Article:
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New data out of South Africa finds that a booster dose of Johnson & Johnson's COVID-19 vaccine appears to provide strong protection against severe disease caused by the fast-spreading Omicron variant.
The study, which was published online and has not yet undergone peer review, was conducted in a group of more than 69,000 South African health care workers. All of them got their boosters six to nine months after having already received one dose of the J & J vaccine.
The boosted health workers' outcomes were compared to a similar number of unvaccinated South Africans.
The study found that people who'd gotten the J & J booster shot were 85% less likely to require hospitalization due to an infection from Omicron, compared to unvaccinated people.
That compares well to other data from South Africa showing that a booster shot of the two-dose Pfizer vaccine cut the risk of hospitalization by 70%.
The new data flies in the face of recent recommendations from the U.S. Centers for Disease Control and Prevention. The CDC is still authorizing use of the J & J vaccine, but is recommending that other vaccines, such as the Pfizer or Moderna shots, be preferred as boosters. The agency based its recommendation on a raised risk of very rare but potentially life-threatening blood clots tied to use of the J & J vaccine.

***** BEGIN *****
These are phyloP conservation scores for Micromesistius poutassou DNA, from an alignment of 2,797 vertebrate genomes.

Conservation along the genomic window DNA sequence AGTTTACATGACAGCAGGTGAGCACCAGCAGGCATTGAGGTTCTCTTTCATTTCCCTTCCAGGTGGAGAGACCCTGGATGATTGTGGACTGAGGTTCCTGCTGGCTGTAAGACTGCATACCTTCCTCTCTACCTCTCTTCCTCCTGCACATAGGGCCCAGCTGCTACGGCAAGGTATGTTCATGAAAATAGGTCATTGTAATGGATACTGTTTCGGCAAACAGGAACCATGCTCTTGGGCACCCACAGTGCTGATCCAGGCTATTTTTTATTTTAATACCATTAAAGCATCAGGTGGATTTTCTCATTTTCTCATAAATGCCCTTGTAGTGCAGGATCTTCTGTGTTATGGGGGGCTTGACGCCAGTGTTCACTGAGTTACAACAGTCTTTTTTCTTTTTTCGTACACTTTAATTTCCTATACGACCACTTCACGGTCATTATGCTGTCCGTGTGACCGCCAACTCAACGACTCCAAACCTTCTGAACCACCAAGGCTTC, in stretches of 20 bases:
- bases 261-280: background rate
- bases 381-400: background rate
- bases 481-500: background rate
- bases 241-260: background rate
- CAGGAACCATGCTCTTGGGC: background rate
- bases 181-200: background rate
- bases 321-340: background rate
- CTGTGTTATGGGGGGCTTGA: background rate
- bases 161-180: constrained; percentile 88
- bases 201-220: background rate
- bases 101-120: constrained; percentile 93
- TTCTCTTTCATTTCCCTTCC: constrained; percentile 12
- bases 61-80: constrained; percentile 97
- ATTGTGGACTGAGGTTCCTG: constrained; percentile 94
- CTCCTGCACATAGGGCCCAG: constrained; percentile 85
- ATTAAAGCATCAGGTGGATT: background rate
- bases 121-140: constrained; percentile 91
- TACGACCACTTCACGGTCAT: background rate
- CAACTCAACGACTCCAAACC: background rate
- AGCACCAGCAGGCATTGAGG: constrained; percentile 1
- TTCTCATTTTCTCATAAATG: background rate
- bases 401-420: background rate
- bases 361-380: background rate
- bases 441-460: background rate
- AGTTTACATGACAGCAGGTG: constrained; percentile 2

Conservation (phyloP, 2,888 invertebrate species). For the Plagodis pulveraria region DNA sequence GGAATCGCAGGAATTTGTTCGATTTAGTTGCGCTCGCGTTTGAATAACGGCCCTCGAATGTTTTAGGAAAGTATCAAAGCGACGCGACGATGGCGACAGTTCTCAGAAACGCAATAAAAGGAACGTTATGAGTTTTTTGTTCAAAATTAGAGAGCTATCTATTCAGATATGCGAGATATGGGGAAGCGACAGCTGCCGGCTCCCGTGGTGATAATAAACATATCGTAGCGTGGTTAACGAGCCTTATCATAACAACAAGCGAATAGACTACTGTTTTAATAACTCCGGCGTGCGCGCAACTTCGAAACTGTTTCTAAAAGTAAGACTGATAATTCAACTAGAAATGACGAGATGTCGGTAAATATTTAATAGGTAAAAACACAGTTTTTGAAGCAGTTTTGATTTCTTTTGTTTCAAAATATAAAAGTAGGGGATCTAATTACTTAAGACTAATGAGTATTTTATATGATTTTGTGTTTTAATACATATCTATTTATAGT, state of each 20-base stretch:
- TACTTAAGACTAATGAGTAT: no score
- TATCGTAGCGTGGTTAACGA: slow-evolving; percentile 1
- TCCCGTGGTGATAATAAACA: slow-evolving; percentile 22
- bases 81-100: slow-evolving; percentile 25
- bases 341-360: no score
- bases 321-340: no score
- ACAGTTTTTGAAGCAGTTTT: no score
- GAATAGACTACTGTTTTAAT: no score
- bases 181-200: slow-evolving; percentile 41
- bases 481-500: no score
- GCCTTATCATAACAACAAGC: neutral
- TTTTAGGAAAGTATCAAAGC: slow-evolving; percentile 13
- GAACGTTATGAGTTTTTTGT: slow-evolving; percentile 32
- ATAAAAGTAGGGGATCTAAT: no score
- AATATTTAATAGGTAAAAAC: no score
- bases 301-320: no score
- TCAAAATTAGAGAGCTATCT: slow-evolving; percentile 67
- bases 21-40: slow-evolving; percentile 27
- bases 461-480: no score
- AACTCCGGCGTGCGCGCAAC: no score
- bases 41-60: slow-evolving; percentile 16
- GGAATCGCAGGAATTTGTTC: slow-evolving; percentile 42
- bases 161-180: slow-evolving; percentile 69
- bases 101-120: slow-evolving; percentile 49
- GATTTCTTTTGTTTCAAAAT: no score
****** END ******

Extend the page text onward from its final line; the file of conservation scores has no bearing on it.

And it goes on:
In a separate U.S. arm of a trial that wrapped up in September -- when the Delta variant was still dominating -- Johnson & Johnson found that giving people a second dose of the vaccine two months after they'd received their first caused protection from COVID-linked hospitalization to rise from 74% before the booster to 94% after. Similar results have been seen in trials across 10 countries.
While the large majority of vaccinated Americans have received either the Pfizer or Moderna mRNA vaccines, populations in Africa and elsewhere have often relied on the one-dose Johnson & Johnson shot. So, the new findings could be a real boon to people in developing nations, experts believe.
The new South African findings on J & J boosters come as somewhat of a surprise, since laboratory experiments found the shots had little effectiveness against the highly mutated Omicron variant. However, experts believe the booster might raise levels of antibodies to robust levels, or may work on other players in the human immune system to help fight off the variant.
There's more on the Omicron variant of the new coronavirus at the CDC.
SOURCES: medRxiv, online publication, Dec. 29, 2021
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